People learn in different ways all the time. From the simplest of things like riding a bike to the complexity of creating new mathematical equations uses a different way of knowing then constructing furniture. The strive for knowledge using different networks lead to significant discoveries. This essay will discuss how Mathematics, Arts and Human Sciences uses Reasons, Imaginations, Sense perception and/or language is used to gain new knowledge. However, many thinkers state that different methods of gaining have different levels of importance meaning some are critical when gaining knowledge. This asks to what extent does one way of gaining knowledge lead to new knowledge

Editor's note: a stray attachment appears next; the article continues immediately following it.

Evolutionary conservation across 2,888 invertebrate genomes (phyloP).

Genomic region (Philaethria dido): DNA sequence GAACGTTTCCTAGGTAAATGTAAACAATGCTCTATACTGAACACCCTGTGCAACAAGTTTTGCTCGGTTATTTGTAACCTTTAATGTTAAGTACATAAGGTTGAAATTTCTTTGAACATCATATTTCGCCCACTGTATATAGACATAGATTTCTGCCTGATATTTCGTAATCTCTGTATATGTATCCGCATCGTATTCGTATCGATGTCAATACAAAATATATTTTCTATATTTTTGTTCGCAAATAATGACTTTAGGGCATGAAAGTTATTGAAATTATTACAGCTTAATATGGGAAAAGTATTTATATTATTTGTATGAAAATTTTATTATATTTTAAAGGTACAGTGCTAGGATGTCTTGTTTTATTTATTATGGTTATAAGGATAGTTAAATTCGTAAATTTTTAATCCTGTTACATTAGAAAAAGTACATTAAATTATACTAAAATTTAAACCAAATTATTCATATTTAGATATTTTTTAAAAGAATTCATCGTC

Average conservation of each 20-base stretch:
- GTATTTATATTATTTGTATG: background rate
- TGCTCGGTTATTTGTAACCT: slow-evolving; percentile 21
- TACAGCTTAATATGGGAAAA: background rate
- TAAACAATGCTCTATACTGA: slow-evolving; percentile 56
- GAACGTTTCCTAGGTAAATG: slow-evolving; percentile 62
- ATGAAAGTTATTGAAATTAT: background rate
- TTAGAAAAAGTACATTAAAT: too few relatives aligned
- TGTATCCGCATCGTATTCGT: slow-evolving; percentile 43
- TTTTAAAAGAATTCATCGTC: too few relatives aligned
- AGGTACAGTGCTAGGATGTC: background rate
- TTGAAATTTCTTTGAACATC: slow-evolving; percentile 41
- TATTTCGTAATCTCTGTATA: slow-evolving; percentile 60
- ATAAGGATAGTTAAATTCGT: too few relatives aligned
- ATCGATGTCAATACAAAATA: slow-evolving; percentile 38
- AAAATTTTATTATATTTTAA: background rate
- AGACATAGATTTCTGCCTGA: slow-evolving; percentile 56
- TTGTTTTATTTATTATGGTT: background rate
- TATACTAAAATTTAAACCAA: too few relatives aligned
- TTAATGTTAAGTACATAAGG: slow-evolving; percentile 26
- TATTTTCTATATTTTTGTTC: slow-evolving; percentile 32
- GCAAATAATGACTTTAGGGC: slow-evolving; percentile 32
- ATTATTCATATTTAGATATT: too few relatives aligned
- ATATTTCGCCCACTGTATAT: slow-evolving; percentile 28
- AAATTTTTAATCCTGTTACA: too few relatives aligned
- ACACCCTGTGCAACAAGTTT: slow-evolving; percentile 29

Mathematics is a classic example of how people constantly use new ways to discover knowledge. For example, in 18th century France when Math was incredibly important during the age of enlightenment to make Europe an centre for education and studies. Maths was seen as a way to strengthen the reasons of someone, meaning that reason was seen as the only way to access and learn Maths. However, on contrary to what was previously thought using auditory and visual perceptions and one’s imagination are equally important when acquiring new mathematical knowledge. Newer mathematic discoveries have been based on an accepted truth. These accepted truths allow for there to be a starting point for reasoning and developing new mathematical theories. An example of this is the Pythagoras’ theorem. Developed by Pythagoras, it states that in any right triangle, the hypotenuse’s square is equal to the sum of the squares of the other two sides. As all of the other ancient proofs, the theorem had to be geometrical proven in nature. Pythagoras used the pyramids of Egypt after years of observations to prove his theorem. As he observed the pyramids it is safe to assume that sense perception is a massive factor to its discovery but a question that must be raised is why wasn’t this theorem discovered before or at least to this extent? Pythagoras was known to be a “Man of imagination”, meaning it was his imagination that got him to establish a mental image before he used sense perception and reasoning to prove the theorem. Therefore, while Perception and reasoning were important, Imagination was the most important role in discovering the theorem, if not the sole reason it was. Another example lies in the fields of art which is based on imagination, language, and emotion. These ways of knowing can work collaboratively each other and individually. Emotion is one of the key elements of Art or probably the most important one in art. Art is a language of expressing emotion and exploring imagination. Through art one can express their emotions by using ones subconscious by the language imposing and the imagination. An example can be when one looks upon an art piece in a museum and sees Red and Yellow patterns and feels that it represents fire, as an expression for the emotion of rage, but others may associate it with passion. This is how that art uses a series of different ways of knowing through person’s eyes, each way of knowledge influence by the other. They become stronger and more effective when linked together, such is most concepts in Art. However, Empiricism gives a different perspective on this topic. Empiricists view that it is only one possible way (sense perception) to gain knowledge. Empiricists argued that all the knowledge we acquire, including the Historical knowledge, comes from observation of what surround us. For instance, when Ancient Greek historian Herodotus began to record the rise of the Persian empire the events and causes of the Greco-Persian Wars between the Achaemenid Empire and the Greek City States in the 5th century BC. He did so by witnessing and recording the events of his travels over the years so he may be able to “prevent the traces of human events from being erased by time, and to preserve the fame of the important and remarkable achievements produced by both Greeks and non-Greeks; among the matters covered is, in particular, the cause of the hostilities between Greeks and non-Greeks”. When only one particular way of knowing is used in gaining such knowledge, as was the case with Herodotus and sense perception, Recording the events unfolding infant of him. On the other hand, for acquiring and understanding more complex historical concepts (such as the cryptic Phaistos disk or understanding the First world war) a network of ways of knowing is required. Throughout history our knowledge has changed and developed. Establishing New Concepts leading to new perspectives and eventually to new knowledge.